The statutory framework that governs most homeowner associations assumes perpetual existence for the corporate association. And, while that is likely not true for most communities, it is the premise the law is based upon in virtually every state and that law in turn defines the responsibilities of the board of directors. So what obligations of a board are most likely to come into conflict when comparing the short-term with the long-term interests of owners? The reserve program comes immediately to mind. Most states mandate adequate reserves, but have little, if any, method of enforcing the mandate, so boards are largely left to rely on the advice of others and upon their own discretion to set the level of reserves. Since the funding level of reserves translates directly into the amount of the monthly homeowner assessment, the decision of whether to “fully fund” reserves (or to fund them at some lesser level) will have an immediate short-term impact. But of course, reserves, by definition, if not by statute, are intended to defray the long-term maintenance and repair obligations of a community association. They have little to do with anyone’s immediate short-term interest except, of course; to that rare prospective buyer who truly understands how an inadequate reserve account impacts the value of a home. The amount of the current monthly assessment is usually what has the greatest impact on buyers.
When short-term interests prevail—e.g. by keeping assessments low—the long-term interests of the association and not co-incidentally, the interests of later owners, are sacrificed for the here and now. It is very possible to defer funding for later maintenance projects by simply not funding reserves to recommended levels, thus artificially keeping assessments low. Unfortunately I suspect that this is more often the rule than the exception, especially today when the economy has robbed so many associations of regular assessments due to owners facing foreclosure or sustained unemployment. Current operational expenses are harder to avoid. The fire insurance premium has to be paid. The landscaper has to be paid. Management fees have to be paid. Reserves for projects that won’t be undertaken for years are easier to ignore. The assessment level necessary to properly fund reserves is geared, essentially, to a long-term interest—often with a 10 or 20-year horizon. But the personal interests of some owners may only have a 1-2 year horizon, or less, setting the stage for conflict between their interests and the interests of the association. How should a board respond?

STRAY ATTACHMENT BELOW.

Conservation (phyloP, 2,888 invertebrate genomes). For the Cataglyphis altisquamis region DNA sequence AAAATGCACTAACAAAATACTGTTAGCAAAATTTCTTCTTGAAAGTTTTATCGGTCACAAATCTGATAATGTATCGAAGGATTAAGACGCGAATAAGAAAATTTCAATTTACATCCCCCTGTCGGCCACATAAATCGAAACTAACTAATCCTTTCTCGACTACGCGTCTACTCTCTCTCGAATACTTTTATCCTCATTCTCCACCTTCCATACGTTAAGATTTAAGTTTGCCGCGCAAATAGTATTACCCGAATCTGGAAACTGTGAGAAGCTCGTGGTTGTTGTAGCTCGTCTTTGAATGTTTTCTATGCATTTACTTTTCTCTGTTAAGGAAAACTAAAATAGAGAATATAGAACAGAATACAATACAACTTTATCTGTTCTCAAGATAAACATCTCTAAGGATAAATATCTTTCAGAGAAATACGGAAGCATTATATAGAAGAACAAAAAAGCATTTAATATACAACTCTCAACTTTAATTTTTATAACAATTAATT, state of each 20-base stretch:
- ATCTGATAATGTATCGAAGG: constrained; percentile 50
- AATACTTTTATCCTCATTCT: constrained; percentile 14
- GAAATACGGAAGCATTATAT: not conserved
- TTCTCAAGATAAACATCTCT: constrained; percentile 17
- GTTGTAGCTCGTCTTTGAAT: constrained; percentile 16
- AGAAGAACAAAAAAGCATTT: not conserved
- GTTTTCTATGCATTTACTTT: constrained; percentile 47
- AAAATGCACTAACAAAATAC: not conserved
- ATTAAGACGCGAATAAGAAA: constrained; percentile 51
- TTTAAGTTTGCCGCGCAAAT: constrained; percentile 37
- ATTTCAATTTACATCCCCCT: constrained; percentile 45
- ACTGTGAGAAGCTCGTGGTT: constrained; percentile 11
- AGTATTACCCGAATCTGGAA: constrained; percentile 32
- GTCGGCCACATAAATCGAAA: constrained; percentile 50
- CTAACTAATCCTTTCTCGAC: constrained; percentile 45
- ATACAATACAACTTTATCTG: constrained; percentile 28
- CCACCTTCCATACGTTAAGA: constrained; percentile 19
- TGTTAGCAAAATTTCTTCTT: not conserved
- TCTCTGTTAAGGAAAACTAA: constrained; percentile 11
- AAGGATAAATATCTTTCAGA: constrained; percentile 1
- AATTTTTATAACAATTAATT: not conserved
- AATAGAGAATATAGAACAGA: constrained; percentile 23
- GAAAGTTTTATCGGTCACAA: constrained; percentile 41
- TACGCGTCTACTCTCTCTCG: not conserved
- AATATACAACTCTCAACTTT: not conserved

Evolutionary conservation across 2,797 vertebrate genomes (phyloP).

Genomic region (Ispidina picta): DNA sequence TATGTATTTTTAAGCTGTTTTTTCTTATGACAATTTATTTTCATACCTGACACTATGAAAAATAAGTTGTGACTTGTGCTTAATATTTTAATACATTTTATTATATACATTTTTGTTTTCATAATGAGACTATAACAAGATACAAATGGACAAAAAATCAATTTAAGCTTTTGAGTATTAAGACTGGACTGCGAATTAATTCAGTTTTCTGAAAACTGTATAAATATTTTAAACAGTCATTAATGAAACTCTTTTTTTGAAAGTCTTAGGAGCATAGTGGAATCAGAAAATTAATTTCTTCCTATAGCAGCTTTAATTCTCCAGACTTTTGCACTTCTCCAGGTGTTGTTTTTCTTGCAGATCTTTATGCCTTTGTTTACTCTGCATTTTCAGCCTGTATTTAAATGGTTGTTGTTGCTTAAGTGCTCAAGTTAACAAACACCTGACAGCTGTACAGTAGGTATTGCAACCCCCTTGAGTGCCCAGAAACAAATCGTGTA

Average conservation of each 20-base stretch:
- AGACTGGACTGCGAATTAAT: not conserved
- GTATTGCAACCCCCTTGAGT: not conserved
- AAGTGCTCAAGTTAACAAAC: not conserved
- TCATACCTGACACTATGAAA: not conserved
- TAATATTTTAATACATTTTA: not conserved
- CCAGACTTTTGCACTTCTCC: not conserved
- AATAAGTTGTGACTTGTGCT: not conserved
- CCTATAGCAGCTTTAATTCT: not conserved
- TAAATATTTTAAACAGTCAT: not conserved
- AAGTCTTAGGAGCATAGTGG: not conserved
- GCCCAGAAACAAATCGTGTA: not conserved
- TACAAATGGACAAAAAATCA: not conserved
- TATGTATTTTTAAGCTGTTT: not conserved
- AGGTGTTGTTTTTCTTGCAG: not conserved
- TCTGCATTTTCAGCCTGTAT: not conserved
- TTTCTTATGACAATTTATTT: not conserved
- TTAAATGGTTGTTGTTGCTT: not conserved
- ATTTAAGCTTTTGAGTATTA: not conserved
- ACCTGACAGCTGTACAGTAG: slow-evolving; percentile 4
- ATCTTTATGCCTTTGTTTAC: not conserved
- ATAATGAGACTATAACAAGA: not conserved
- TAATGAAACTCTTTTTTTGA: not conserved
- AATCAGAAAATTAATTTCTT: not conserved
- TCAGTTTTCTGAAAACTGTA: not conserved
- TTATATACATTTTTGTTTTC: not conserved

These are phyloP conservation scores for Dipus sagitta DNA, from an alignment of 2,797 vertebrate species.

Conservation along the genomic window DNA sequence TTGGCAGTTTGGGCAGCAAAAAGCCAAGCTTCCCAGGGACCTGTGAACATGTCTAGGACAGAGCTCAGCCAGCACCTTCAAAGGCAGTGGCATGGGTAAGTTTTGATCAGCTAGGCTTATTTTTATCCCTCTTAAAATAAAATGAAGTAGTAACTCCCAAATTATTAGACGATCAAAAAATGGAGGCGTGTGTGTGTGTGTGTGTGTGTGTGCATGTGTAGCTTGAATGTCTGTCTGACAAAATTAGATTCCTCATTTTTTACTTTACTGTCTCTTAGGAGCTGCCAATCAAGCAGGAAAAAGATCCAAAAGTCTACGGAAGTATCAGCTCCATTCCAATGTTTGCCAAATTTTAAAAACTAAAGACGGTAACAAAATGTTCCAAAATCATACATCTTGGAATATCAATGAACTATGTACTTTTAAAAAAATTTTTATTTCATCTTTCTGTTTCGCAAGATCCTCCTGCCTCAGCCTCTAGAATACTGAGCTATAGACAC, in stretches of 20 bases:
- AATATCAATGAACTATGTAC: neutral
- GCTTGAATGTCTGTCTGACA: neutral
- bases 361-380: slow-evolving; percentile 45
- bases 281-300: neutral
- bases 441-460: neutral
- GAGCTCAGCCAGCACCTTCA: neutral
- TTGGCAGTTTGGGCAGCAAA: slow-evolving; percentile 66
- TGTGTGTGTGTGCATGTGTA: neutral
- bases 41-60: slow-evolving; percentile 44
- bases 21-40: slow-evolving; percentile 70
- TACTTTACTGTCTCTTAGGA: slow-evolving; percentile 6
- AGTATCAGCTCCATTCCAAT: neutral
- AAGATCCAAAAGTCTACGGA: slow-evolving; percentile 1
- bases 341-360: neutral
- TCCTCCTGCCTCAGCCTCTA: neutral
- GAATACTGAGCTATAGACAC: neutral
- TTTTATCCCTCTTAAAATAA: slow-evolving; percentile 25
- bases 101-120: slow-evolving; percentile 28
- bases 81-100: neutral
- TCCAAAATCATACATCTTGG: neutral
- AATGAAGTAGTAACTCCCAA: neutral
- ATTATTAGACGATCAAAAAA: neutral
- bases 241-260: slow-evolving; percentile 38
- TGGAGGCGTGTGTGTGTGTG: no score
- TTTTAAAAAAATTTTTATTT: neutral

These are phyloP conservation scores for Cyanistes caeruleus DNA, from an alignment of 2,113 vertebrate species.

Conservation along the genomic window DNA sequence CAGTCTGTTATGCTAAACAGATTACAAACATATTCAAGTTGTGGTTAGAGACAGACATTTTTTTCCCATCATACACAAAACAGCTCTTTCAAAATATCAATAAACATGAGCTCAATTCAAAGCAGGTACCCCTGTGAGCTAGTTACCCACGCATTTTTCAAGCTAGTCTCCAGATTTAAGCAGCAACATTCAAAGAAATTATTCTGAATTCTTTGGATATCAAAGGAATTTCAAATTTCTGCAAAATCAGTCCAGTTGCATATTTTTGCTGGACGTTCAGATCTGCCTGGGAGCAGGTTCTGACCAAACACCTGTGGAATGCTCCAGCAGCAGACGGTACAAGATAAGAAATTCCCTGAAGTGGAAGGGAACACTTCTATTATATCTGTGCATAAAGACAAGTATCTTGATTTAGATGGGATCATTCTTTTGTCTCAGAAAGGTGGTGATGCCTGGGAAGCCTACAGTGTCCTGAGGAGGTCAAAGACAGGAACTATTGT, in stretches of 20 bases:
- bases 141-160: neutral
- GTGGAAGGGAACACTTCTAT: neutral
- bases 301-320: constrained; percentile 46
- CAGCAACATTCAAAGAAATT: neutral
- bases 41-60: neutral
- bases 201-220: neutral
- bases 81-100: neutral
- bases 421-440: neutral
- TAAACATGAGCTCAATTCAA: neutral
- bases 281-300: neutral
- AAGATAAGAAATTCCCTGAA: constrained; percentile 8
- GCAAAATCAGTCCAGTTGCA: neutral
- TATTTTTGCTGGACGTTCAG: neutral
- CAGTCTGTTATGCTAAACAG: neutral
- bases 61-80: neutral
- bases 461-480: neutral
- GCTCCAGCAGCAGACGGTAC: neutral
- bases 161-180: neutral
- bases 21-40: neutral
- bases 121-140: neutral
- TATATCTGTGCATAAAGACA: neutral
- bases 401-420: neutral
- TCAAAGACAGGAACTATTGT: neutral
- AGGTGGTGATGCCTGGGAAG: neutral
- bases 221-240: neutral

Another example is a board’s pursuit of a claim against a newer project’s builder for construction problems. These claims frequently expose a completely unplanned and unreserved future liability for repair. Missing firewalls; the effects of gradual and long-term water intrusion from inadequate flashings; improperly installed windows that slowly leak water into an interior wall cavity; and other relatively invisible problems. There are only a handful of options for funding the inevitable repairs. Either raise regular assessments sufficiently to repay a bank or reserve loan; impose a special assessment; ignore the problem until it becomes a crisis; or pursue the developer for the necessary funding. Not surprisingly, the choice is often to initiate a claim. Why should the owners of a newer project want to foot that bill themselves? But when that happens, owners with their homes on the market may be adversely affected—buyers and lenders can shy away even when the scope of the problem is well disclosed, putting pressure on boards to back off of the claim. Should they do it?